Flex-IT 2 Act Provides Relief to Physicians, Hospitals and Healthcare Providers Facing Tough Health IT Mandates

In this months post, we take a look at a recent post on www.house.gov on July 30, 2015 that introduces legislation that would delay CMS promulgation of the Stage 3 MU Final Rule and mandate a 90-day EHR reporting period every year, among other updates.

Congresswoman Renee Ellmers (R-NC-02) introduced H.R. 3309 – the Further Flexibility in HIT Reporting and Advancing Interoperability Act or Flex-IT 2 Act on July 30, 2015.

According to the post, there continues to be a need for healthcare providers to have flexibility in meeting CMS’ rigid deadlines: only 19 percent of providers and 48 percent of hospitals have met Stage 2 of the Meaningful Use. To address mounting concerns among healthcare providers, Rep. Ellmers has introduced the Flex-IT 2 Act to address concerns with CMS’ proposed rules for Meaningful Use Stage 3 rules for the Medicare and Medicaid EHRs Incentive Programs.

This robust legislation encompasses 5 measures:

(1) Delay Stage 3 Rulemaking until at least 2017, or MIPS final rules or at least 75 percent of doctors and hospitals are successful in meeting Stage 2 requirements.
(2) Harmonize reporting requirements (MU, PQRS, IQR) to remove duplicative measurement and streamline requirements from CMS.
(3) Institutes a 90-day reporting period for each year, regardless of stage or program experience
(4) Encourages interoperability among EHR systems
(5) Expands hardship exemptions, as they are very narrowly defined under current regulations

View H.R. 3309 – the Further Flexibility in HIT Reporting and Advancing Interoperability Act (Flex-IT 2 Act): click here.

Ready to learn more, buy a book today! 

Go to http://www.theMUguide.com to learn more. Buy a book from the official e-store (http://buy.theMUguide.com) or Amazon.com (http://amazon.theMUguide.com).

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The last mile of meaningful use — value

In this months post, we take a look at an article written by, Bob Cooke, Vice President, Marketing, National Decision Support Company.

The Centers for Medicare and Medicaid Services (CMS) and the Office of the National Coordinator (ONC) for Health IT took a leap forward with their recent releases of the Stage 3 Proposed Rule and HIT certification criteria, respectively. At the highest level, a key requirement derived from these proposed program updates is that providers will need to comply with a revised set of requirements in order to receive future value-based reimbursements.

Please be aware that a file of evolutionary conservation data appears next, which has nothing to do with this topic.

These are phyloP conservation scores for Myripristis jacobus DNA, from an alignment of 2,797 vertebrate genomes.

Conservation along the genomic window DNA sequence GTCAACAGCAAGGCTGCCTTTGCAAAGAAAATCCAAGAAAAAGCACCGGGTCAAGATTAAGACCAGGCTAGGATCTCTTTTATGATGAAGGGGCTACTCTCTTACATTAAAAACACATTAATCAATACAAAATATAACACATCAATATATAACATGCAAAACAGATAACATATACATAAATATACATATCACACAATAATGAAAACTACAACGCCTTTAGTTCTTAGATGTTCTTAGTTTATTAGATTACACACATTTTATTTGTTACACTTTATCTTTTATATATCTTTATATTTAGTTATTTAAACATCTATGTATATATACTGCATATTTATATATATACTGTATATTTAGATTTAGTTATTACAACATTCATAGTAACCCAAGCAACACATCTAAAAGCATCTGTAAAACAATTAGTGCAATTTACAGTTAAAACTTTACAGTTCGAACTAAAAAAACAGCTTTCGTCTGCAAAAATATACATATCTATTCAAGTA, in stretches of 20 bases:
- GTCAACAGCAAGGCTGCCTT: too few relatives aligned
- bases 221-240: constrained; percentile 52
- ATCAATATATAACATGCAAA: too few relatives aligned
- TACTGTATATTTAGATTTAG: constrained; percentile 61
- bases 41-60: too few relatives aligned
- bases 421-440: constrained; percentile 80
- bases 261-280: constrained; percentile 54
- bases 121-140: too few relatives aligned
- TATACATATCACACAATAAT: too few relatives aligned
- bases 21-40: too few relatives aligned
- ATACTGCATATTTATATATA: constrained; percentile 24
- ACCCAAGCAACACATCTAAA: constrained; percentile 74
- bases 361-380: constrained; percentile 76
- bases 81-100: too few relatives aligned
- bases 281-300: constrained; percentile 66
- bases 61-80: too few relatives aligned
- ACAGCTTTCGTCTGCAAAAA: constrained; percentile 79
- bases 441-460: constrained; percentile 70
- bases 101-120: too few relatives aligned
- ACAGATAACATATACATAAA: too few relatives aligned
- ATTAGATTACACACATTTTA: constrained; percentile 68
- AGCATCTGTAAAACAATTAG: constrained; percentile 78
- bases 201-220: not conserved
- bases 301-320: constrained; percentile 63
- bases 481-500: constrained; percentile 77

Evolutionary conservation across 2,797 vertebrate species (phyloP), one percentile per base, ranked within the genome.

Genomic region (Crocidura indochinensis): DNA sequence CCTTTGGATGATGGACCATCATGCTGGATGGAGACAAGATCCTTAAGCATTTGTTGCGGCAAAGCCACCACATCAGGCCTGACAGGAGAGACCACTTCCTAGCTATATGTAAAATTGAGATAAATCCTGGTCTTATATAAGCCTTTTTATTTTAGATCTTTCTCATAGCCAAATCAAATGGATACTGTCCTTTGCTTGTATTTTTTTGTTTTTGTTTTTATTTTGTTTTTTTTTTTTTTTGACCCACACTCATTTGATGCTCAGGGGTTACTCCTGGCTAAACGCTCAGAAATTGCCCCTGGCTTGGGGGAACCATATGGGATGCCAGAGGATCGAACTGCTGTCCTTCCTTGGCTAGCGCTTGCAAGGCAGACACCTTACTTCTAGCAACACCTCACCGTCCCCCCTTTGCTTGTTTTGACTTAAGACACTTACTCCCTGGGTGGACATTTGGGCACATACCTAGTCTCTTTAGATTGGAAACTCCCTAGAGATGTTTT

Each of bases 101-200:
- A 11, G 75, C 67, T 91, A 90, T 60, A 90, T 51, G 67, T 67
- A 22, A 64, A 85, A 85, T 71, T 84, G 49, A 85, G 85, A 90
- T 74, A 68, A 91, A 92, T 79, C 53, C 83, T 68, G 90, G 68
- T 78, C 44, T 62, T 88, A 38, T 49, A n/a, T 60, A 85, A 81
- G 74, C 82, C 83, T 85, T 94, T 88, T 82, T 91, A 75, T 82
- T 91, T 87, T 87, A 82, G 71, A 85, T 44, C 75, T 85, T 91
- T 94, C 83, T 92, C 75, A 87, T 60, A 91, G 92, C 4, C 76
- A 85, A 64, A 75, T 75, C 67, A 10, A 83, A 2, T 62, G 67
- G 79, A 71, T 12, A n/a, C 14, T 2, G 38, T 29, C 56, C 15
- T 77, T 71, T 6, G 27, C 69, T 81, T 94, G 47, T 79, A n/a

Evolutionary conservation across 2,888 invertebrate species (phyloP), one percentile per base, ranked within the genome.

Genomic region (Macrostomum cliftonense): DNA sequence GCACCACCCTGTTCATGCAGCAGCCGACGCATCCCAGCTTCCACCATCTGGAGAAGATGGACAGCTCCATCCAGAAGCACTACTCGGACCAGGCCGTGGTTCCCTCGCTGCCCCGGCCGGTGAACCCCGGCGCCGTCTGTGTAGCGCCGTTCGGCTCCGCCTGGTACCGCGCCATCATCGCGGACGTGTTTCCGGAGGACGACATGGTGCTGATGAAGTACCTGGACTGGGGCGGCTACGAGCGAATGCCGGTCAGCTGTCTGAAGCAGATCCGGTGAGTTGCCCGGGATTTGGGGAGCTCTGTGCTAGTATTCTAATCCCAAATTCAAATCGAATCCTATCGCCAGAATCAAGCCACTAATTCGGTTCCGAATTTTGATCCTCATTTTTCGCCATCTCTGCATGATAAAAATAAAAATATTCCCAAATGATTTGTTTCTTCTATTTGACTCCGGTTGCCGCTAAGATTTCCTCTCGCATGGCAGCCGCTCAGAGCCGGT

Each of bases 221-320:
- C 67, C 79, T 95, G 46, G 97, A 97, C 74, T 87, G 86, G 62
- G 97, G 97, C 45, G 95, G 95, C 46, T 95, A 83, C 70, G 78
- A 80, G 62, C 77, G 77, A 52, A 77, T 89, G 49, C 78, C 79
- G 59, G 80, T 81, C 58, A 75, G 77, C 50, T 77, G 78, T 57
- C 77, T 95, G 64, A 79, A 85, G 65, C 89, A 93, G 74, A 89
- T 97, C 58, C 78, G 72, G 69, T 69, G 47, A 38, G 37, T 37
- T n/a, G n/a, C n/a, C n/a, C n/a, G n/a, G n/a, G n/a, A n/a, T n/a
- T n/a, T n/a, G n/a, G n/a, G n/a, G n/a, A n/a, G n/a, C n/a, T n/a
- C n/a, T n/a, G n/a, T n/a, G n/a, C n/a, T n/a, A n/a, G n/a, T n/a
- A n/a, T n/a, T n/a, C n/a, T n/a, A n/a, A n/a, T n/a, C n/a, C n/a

The Stage 3 Proposed Rule focuses on the exchange of data across episodes of care as opposed to whether or not providers “see patients,” “have office visits,” or fall under others terms that don’t really apply to radiologists. It’s not that radiologists don’t conduct “office visits,” or “see patients,” it’s just that to apply these definitions against a radiologist’s compliance with Meaningful Use, and more importantly, extracting value from participation by imaging is practically impossible. Collecting this data is not enough for radiology.

Take smoking status for example, a fairly simple piece of data. For most of the radiologists in the country, this simple piece of data is not available as part of the interpretation process. Collecting it when you see a patient is one thing, but for a radiologist to see it when they interpret an exam for the patient, it can mean everything, as Brigham and Women’s Hospital found out when a jury awarded a patient $16.7 million for a missed cancer diagnosis on a simple CXR for a patient. It turns out the radiologist did not have access to the patients history, which included a family history of lung cancer and a 30 year habit. The exchange of this kind of data is critical to healthcare providers and consumers alike.